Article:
Let’s talk details. The trust relationship is not incorporated and does not derive its existence or function from any statute or legislative enactment. It is simply the relationship between the account holder and the exchange. I have used this fact to ask the IRS for a legal determination in a list of cases where the account holder (a non business) received a 1099-K or 1099-MISC or similar, but did not receive any dollars. The IRS has always agreed that the particular 1099 should be excluded from the 1040 tax return.
Here are some more frequently asked questions and answers:
> This trust is not for estate planning purposes. It is a special purpose trust that identifies the trust relationship with third party owners of private keys to your crypto-graphic currency, such as Coinbase and other central exchanges.
> Using this pass-through will avoid taxable gains between crypto-currencies. It is documented in the operating agreement.
> The LLC is a tax deferred organization if it is used properly.
> There are no tax penalties provided that the LLC are used for their intended purposes and they follow the rules for which they were organized.
> It’s prudent to avoid putting your faith into whether or not an attorney has reviewed anything as most of them are unwittingly or deliberately setting up people for the most taxes possible. Most attorneys want to claim that everything they are not selling is somehow not legitimate, so it’s difficult to get an unbiased opinion from an attorney on something like this. However, these strategies are not entirely new, that is, changing property rights to avoid liability has been commonly practiced in business and investing for centuries. I’ve just applied it to the twenty-first century.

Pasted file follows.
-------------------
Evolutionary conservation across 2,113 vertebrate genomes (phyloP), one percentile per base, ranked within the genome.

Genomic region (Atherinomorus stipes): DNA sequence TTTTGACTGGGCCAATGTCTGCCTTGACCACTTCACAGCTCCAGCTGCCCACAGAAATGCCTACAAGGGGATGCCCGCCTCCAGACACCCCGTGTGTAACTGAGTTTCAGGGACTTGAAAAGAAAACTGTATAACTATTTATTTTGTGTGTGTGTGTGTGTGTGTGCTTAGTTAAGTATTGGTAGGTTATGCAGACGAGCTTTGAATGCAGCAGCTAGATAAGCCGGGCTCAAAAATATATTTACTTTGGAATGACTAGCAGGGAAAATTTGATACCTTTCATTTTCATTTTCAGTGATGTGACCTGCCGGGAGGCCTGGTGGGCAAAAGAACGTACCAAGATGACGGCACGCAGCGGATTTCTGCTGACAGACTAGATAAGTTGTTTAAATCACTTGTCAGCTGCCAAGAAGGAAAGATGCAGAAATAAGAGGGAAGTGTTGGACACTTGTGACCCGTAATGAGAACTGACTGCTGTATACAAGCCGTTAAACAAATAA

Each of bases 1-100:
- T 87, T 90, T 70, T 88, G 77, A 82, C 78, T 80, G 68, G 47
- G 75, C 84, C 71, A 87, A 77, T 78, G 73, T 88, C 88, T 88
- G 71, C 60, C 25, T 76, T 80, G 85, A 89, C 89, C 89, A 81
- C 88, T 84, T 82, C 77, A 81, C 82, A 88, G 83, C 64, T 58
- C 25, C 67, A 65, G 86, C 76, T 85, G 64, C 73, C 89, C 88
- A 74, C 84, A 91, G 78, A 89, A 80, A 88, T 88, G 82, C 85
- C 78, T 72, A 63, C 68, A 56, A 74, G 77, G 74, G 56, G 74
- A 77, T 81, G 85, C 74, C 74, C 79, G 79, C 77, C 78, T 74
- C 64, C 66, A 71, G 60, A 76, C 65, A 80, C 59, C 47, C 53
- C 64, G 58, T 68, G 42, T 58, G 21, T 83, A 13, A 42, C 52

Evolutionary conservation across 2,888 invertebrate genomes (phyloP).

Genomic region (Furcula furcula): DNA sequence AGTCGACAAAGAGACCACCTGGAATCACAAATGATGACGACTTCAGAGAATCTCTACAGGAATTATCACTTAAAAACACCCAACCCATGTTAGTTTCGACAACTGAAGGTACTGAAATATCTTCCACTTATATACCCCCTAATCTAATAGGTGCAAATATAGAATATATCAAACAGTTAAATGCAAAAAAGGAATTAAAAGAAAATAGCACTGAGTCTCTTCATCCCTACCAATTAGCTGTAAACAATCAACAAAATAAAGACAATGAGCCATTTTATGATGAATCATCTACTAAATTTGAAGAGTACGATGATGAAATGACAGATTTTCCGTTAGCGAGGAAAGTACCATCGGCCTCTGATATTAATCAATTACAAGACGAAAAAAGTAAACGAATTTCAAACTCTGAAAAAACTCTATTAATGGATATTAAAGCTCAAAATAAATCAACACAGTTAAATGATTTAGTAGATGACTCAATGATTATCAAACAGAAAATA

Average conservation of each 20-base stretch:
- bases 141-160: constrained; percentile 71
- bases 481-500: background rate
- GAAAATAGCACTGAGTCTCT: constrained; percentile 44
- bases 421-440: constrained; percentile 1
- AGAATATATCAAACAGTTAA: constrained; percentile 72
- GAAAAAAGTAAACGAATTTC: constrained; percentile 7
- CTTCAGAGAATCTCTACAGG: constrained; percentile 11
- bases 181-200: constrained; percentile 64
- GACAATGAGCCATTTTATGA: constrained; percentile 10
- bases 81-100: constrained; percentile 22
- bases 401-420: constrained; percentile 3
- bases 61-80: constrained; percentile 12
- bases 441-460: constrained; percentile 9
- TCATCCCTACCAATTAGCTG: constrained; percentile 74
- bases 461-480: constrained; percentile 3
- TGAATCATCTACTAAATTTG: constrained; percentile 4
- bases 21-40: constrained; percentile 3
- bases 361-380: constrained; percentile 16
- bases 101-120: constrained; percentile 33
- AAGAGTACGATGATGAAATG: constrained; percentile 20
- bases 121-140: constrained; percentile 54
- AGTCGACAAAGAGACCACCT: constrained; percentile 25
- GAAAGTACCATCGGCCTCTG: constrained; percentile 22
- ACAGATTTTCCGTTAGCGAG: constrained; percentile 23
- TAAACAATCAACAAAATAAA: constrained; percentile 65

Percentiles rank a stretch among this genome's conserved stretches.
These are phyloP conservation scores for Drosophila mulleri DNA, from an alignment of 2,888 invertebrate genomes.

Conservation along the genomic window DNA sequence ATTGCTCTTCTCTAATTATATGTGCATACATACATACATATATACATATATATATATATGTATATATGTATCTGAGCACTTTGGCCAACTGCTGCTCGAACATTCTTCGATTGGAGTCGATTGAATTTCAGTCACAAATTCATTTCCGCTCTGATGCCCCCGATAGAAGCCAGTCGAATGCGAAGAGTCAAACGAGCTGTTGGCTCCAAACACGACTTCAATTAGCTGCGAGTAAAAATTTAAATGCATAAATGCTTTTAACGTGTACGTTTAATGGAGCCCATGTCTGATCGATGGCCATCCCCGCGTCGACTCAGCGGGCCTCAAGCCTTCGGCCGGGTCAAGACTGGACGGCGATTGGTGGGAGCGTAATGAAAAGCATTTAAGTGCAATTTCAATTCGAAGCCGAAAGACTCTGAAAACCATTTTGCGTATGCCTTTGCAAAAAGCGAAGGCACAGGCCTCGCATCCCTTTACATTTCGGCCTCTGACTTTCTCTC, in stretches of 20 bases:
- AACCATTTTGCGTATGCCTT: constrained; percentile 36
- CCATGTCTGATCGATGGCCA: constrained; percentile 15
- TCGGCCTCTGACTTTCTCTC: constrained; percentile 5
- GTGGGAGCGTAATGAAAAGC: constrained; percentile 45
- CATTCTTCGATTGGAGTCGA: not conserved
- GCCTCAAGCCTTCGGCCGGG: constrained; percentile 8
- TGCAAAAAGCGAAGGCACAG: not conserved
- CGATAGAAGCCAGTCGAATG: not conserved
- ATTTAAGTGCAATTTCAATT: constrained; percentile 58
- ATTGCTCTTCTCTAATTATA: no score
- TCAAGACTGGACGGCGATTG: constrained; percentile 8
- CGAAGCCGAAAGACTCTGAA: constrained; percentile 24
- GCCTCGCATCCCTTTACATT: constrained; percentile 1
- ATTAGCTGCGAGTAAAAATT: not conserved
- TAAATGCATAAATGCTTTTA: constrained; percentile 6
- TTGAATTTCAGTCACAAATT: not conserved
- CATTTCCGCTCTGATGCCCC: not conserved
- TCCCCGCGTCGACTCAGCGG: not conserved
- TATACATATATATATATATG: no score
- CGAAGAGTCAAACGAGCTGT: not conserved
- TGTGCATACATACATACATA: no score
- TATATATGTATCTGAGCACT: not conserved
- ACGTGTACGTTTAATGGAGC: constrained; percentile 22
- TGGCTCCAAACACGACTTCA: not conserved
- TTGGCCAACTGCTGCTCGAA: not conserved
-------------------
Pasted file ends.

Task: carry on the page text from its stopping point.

> This strategy avoids litigation and is not controversial and has stood the test of time in terms of not being challenged in the courts or by any government agency.
> Once you have the proper structure in place, we can show you how to disburse funds to buy a home, other property or large ticket items or assets without incurring any immediate tax consequence.
> Using this structure does not need to change your personal tax situation, you may continue to report and pay the same way you always have, with the additional benefit of deciding how much of a windfall you are willing to be taxed. Your usual taxes would be on your personal living expenses (income to pay those) but your net worth does not need to change (on paper).
If you already have an LLC that you can or are using with an exchange, I will need to see a copy so that I can make the appropriate amendments. If you don’t have an LLC and want to easily avoid a taxing situation with an exchange, I can register an LLC for you in the appropriate jurisdiction. If you’re in California, I prefer to avoid that state if at all possible. Once we have your new LLC in place, I will provide you the documents you need in order to open its bank account so we can then include the property classification and pertinent clauses so you can open your accounts.